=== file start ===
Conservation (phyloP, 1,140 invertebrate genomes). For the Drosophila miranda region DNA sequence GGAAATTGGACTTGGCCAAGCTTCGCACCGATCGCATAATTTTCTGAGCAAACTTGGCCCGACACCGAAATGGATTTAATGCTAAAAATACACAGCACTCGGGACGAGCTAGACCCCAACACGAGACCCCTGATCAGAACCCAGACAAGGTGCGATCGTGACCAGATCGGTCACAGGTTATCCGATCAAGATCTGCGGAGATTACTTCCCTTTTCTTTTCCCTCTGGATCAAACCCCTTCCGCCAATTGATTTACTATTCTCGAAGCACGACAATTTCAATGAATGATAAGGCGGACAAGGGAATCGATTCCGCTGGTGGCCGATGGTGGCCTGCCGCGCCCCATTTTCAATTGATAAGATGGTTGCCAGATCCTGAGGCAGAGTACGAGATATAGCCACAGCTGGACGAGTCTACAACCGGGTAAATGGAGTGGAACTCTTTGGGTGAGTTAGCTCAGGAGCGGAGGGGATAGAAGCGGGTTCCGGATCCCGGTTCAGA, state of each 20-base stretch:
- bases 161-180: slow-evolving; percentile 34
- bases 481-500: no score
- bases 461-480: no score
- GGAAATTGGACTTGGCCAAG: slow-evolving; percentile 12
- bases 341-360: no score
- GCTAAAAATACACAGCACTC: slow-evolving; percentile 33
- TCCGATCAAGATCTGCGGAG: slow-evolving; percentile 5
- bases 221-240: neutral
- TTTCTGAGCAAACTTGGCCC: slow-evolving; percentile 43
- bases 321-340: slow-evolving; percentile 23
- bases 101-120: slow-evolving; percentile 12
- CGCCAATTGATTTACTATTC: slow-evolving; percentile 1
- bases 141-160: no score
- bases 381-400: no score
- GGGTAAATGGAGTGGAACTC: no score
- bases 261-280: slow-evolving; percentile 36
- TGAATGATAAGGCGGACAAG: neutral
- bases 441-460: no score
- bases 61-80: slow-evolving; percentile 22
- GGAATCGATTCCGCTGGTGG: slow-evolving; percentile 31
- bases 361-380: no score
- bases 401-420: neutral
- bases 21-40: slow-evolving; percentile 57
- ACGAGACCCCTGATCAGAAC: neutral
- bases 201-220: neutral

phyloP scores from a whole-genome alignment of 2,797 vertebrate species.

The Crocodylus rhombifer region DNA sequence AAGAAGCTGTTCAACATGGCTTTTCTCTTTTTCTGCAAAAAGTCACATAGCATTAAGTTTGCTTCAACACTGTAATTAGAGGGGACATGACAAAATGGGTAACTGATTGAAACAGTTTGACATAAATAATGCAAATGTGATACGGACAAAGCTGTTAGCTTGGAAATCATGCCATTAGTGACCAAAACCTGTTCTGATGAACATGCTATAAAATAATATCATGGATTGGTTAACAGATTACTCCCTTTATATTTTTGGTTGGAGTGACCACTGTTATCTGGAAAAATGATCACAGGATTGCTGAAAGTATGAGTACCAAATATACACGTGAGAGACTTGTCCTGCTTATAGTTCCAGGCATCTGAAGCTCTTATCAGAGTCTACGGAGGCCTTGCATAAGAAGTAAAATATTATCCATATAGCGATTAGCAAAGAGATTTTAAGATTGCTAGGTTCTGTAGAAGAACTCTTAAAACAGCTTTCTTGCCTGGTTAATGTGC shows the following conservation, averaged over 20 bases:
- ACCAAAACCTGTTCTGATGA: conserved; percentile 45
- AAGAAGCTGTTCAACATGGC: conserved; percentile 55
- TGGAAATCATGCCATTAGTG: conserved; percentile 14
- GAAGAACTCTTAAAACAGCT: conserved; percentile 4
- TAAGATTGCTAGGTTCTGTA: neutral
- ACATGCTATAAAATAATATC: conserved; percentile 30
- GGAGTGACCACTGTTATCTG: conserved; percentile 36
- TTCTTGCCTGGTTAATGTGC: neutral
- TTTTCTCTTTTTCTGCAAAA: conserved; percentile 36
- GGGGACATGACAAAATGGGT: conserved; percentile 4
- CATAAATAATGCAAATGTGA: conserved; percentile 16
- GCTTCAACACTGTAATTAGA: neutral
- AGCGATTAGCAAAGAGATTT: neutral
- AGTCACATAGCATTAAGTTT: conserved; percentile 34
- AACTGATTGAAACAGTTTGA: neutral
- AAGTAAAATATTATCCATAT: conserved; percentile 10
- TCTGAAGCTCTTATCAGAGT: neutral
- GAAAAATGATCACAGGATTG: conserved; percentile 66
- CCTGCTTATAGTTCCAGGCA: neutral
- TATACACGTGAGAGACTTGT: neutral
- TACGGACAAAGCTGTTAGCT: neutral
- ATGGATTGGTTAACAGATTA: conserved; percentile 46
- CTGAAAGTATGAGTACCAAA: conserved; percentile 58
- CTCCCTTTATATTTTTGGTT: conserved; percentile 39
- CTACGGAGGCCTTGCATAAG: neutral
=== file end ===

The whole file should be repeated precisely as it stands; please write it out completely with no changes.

Conservation (phyloP, 1,140 invertebrate genomes). For the Drosophila miranda region DNA sequence GGAAATTGGACTTGGCCAAGCTTCGCACCGATCGCATAATTTTCTGAGCAAACTTGGCCCGACACCGAAATGGATTTAATGCTAAAAATACACAGCACTCGGGACGAGCTAGACCCCAACACGAGACCCCTGATCAGAACCCAGACAAGGTGCGATCGTGACCAGATCGGTCACAGGTTATCCGATCAAGATCTGCGGAGATTACTTCCCTTTTCTTTTCCCTCTGGATCAAACCCCTTCCGCCAATTGATTTACTATTCTCGAAGCACGACAATTTCAATGAATGATAAGGCGGACAAGGGAATCGATTCCGCTGGTGGCCGATGGTGGCCTGCCGCGCCCCATTTTCAATTGATAAGATGGTTGCCAGATCCTGAGGCAGAGTACGAGATATAGCCACAGCTGGACGAGTCTACAACCGGGTAAATGGAGTGGAACTCTTTGGGTGAGTTAGCTCAGGAGCGGAGGGGATAGAAGCGGGTTCCGGATCCCGGTTCAGA, state of each 20-base stretch:
- bases 161-180: slow-evolving; percentile 34
- bases 481-500: no score
- bases 461-480: no score
- GGAAATTGGACTTGGCCAAG: slow-evolving; percentile 12
- bases 341-360: no score
- GCTAAAAATACACAGCACTC: slow-evolving; percentile 33
- TCCGATCAAGATCTGCGGAG: slow-evolving; percentile 5
- bases 221-240: neutral
- TTTCTGAGCAAACTTGGCCC: slow-evolving; percentile 43
- bases 321-340: slow-evolving; percentile 23
- bases 101-120: slow-evolving; percentile 12
- CGCCAATTGATTTACTATTC: slow-evolving; percentile 1
- bases 141-160: no score
- bases 381-400: no score
- GGGTAAATGGAGTGGAACTC: no score
- bases 261-280: slow-evolving; percentile 36
- TGAATGATAAGGCGGACAAG: neutral
- bases 441-460: no score
- bases 61-80: slow-evolving; percentile 22
- GGAATCGATTCCGCTGGTGG: slow-evolving; percentile 31
- bases 361-380: no score
- bases 401-420: neutral
- bases 21-40: slow-evolving; percentile 57
- ACGAGACCCCTGATCAGAAC: neutral
- bases 201-220: neutral

phyloP scores from a whole-genome alignment of 2,797 vertebrate species.

The Crocodylus rhombifer region DNA sequence AAGAAGCTGTTCAACATGGCTTTTCTCTTTTTCTGCAAAAAGTCACATAGCATTAAGTTTGCTTCAACACTGTAATTAGAGGGGACATGACAAAATGGGTAACTGATTGAAACAGTTTGACATAAATAATGCAAATGTGATACGGACAAAGCTGTTAGCTTGGAAATCATGCCATTAGTGACCAAAACCTGTTCTGATGAACATGCTATAAAATAATATCATGGATTGGTTAACAGATTACTCCCTTTATATTTTTGGTTGGAGTGACCACTGTTATCTGGAAAAATGATCACAGGATTGCTGAAAGTATGAGTACCAAATATACACGTGAGAGACTTGTCCTGCTTATAGTTCCAGGCATCTGAAGCTCTTATCAGAGTCTACGGAGGCCTTGCATAAGAAGTAAAATATTATCCATATAGCGATTAGCAAAGAGATTTTAAGATTGCTAGGTTCTGTAGAAGAACTCTTAAAACAGCTTTCTTGCCTGGTTAATGTGC shows the following conservation, averaged over 20 bases:
- ACCAAAACCTGTTCTGATGA: conserved; percentile 45
- AAGAAGCTGTTCAACATGGC: conserved; percentile 55
- TGGAAATCATGCCATTAGTG: conserved; percentile 14
- GAAGAACTCTTAAAACAGCT: conserved; percentile 4
- TAAGATTGCTAGGTTCTGTA: neutral
- ACATGCTATAAAATAATATC: conserved; percentile 30
- GGAGTGACCACTGTTATCTG: conserved; percentile 36
- TTCTTGCCTGGTTAATGTGC: neutral
- TTTTCTCTTTTTCTGCAAAA: conserved; percentile 36
- GGGGACATGACAAAATGGGT: conserved; percentile 4
- CATAAATAATGCAAATGTGA: conserved; percentile 16
- GCTTCAACACTGTAATTAGA: neutral
- AGCGATTAGCAAAGAGATTT: neutral
- AGTCACATAGCATTAAGTTT: conserved; percentile 34
- AACTGATTGAAACAGTTTGA: neutral
- AAGTAAAATATTATCCATAT: conserved; percentile 10
- TCTGAAGCTCTTATCAGAGT: neutral
- GAAAAATGATCACAGGATTG: conserved; percentile 66
- CCTGCTTATAGTTCCAGGCA: neutral
- TATACACGTGAGAGACTTGT: neutral
- TACGGACAAAGCTGTTAGCT: neutral
- ATGGATTGGTTAACAGATTA: conserved; percentile 46
- CTGAAAGTATGAGTACCAAA: conserved; percentile 58
- CTCCCTTTATATTTTTGGTT: conserved; percentile 39
- CTACGGAGGCCTTGCATAAG: neutral